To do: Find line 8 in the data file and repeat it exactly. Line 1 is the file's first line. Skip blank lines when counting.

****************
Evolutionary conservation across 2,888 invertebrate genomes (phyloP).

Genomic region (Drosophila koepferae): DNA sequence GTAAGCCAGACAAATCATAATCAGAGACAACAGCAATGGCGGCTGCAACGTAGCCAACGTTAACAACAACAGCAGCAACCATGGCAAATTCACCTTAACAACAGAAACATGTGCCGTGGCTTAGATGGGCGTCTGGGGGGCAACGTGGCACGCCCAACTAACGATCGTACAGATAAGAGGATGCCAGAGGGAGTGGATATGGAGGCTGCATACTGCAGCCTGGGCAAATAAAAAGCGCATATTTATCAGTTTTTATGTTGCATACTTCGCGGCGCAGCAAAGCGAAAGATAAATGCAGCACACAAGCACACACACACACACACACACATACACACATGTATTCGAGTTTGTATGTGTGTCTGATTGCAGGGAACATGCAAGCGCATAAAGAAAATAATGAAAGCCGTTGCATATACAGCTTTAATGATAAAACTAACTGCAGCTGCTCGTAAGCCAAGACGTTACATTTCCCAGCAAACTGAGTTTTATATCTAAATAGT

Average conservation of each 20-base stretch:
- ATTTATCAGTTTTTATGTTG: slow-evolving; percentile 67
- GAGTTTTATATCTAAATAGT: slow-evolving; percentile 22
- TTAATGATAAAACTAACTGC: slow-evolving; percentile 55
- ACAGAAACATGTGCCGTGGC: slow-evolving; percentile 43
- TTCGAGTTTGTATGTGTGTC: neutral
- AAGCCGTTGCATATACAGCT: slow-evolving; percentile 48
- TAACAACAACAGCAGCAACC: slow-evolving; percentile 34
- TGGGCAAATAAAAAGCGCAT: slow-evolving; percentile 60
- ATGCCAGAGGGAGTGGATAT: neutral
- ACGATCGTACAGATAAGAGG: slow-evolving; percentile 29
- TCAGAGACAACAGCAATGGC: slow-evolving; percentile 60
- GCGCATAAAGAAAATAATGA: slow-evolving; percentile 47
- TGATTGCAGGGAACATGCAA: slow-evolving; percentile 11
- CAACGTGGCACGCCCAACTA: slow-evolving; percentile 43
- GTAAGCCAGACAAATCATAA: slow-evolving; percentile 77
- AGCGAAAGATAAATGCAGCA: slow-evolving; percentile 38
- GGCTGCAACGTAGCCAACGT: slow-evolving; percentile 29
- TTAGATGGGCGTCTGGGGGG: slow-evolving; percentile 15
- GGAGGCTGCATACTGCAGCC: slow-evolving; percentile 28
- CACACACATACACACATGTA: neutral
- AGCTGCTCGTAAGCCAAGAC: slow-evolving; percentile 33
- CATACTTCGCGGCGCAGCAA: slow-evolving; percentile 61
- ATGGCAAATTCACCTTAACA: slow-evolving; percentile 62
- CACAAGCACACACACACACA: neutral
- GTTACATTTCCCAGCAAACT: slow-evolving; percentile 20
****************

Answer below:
- TTCGAGTTTGTATGTGTGTC: neutral